It all began with a 0-0 tie against Edwardsville in 1916. One hundred years later the wins, the losses and, mostly, the names spell out a great high school football tradition in Illinois.
The Belleville Township High School District 201 split into two schools in the 1960s and gave birth to a new tradition on the East end of town, which fans and alumni are celebrating as well. The two teams — the West Maroons and East Lancers — clash at 1 p.m. Saturday with a special celebration of their shared heritage. Alumni players, cheerleaders and former coaches have been invited and will be recognized during the game and with a reception following at Fischer’s Restaurant, next door to the original campus.
Here are some highlights (and a few lowlights) from 100 years of Belleville Township High School football:
Belleville Township High School/Belleville West 100 Years Of Football
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FIRST HOME FIELD: North End Park on North Illinois Street
FIRST GAME: 0-0 tie against Edwardsville
FIRST TOUCHDOWN: Kurt Leuschner scored the only points of the entire season on an 85-yard fumble recovery for a touchdown in a 20-6 loss to Collinsville.
FIRST WIN: 7-0 over McKendree
VENUE CHANGE: Maroons move to Belleville Township High School Field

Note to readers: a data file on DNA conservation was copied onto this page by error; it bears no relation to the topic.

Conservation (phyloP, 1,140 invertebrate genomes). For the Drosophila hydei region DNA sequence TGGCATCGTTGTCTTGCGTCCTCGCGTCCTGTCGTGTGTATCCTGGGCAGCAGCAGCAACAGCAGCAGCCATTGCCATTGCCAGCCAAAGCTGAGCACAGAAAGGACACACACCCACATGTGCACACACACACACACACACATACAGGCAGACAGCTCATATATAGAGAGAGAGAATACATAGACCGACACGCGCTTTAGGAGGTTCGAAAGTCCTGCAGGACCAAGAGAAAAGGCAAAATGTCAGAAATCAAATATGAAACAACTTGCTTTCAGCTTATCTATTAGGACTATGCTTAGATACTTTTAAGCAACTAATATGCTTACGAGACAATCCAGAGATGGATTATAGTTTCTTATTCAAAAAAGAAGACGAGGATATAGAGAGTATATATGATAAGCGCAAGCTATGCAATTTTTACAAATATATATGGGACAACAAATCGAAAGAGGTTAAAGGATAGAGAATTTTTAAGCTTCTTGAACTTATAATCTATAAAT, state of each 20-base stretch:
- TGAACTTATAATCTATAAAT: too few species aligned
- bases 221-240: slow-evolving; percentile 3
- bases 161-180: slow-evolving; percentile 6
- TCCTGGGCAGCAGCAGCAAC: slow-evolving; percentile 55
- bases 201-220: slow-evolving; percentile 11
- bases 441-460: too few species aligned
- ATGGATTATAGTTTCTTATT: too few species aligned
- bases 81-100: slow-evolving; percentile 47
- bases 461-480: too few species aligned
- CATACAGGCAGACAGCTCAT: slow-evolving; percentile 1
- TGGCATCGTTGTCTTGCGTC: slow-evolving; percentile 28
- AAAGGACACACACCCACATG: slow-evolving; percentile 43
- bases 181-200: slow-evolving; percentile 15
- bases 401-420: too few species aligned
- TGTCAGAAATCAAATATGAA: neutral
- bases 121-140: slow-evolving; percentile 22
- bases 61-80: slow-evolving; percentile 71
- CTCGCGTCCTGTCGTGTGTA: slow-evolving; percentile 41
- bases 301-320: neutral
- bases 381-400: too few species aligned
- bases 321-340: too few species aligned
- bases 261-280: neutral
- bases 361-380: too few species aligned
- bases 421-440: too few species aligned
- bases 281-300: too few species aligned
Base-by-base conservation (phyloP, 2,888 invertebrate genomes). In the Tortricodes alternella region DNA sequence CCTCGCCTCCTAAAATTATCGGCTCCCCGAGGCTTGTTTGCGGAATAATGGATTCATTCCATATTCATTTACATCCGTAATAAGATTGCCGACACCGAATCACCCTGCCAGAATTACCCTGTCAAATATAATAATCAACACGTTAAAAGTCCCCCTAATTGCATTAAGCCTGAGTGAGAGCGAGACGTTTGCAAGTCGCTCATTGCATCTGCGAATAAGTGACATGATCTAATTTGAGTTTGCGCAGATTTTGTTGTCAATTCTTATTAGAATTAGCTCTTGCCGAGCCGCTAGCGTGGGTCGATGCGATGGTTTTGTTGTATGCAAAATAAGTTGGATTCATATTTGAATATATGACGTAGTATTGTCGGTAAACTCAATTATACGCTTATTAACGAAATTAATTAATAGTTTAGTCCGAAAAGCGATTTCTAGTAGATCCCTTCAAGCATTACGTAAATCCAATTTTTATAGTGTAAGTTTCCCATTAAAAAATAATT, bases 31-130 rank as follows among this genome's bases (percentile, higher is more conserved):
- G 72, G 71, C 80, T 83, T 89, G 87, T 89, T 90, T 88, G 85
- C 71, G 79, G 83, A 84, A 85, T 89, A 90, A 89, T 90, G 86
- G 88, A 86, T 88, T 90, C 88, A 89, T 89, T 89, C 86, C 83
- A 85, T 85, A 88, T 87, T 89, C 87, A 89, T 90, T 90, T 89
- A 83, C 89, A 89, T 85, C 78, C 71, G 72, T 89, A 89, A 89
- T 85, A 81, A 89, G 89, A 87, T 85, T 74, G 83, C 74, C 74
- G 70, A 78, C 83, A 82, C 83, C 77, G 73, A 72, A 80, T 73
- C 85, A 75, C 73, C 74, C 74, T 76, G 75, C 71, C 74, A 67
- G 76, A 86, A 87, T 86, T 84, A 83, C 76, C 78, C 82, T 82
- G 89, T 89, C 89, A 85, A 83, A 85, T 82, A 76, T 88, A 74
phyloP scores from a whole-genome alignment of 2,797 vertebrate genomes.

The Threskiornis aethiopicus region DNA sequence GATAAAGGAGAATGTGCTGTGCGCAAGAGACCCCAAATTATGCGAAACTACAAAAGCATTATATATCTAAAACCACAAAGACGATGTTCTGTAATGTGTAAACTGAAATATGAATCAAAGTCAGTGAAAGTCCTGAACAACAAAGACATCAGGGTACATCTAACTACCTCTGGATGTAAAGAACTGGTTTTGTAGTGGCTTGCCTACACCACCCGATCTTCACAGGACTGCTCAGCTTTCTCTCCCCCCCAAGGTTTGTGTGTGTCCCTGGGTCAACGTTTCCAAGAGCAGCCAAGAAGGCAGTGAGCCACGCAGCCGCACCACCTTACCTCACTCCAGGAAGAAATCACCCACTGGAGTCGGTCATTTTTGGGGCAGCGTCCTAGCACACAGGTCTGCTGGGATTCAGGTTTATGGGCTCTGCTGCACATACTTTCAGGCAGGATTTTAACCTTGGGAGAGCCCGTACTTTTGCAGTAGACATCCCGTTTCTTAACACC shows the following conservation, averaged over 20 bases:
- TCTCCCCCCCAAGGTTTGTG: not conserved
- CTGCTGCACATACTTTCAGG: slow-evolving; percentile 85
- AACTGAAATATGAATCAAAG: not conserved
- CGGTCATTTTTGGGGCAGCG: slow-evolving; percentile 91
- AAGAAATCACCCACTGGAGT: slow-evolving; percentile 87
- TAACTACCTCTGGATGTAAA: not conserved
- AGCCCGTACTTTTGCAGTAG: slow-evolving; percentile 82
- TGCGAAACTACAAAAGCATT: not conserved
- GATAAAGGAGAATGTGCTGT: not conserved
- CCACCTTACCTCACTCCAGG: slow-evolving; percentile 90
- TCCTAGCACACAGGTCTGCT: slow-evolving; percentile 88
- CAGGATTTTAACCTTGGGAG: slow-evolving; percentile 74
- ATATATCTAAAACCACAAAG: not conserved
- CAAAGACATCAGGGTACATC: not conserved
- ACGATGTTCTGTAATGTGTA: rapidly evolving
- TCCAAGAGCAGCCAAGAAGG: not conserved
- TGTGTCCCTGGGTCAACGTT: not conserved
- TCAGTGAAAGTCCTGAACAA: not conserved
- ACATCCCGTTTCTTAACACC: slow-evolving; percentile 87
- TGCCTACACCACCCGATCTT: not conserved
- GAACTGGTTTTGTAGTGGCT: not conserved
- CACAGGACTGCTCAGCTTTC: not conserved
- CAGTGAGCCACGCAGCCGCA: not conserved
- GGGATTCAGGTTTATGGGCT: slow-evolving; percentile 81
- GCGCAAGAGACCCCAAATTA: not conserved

FIRST WINNING SEASON: 7-4, including five shutouts. Maroons scored 238 points, better than all bunt a handful of teams in school history. Not until 1942 did BTHS reach that total again and then it took until 1962 to surpass it a second time.
FIRST SOUTHWESTERN CONFERENCE: League was formed in 1923 and included Belleville, Collinsville, Alton, Edwardsville and Granite City. After various incarnations, the league currently includes Alton, Belleville East, Belleville West, Collinsville, East St. Louis, Edwardsville, Granite City and O’Fallon.
FIRST THANKSGIVING DAY GAME: The annual tradition of playing East St. Louis on Thanksgiving Day began in 1927. The Flyers dominated the series overall and won the first Turkey Day game 24-0.
FIRST UNDEFEATED SEASON: 9-0, won the Southwestern Conference title.
BIG WIN: Maroons edged East St. Louis 9-6 in a game moved from Thanksgiving to Nov. 30 because of a muddy field. Estimated crowd was 10,000.
COOL UNIFORMS: Maroons had alternating styles with horizontal stripes on the front of the jersey that looked something like a skeleton’s bones, along with other jerseys that included a full vertical stripe pattern.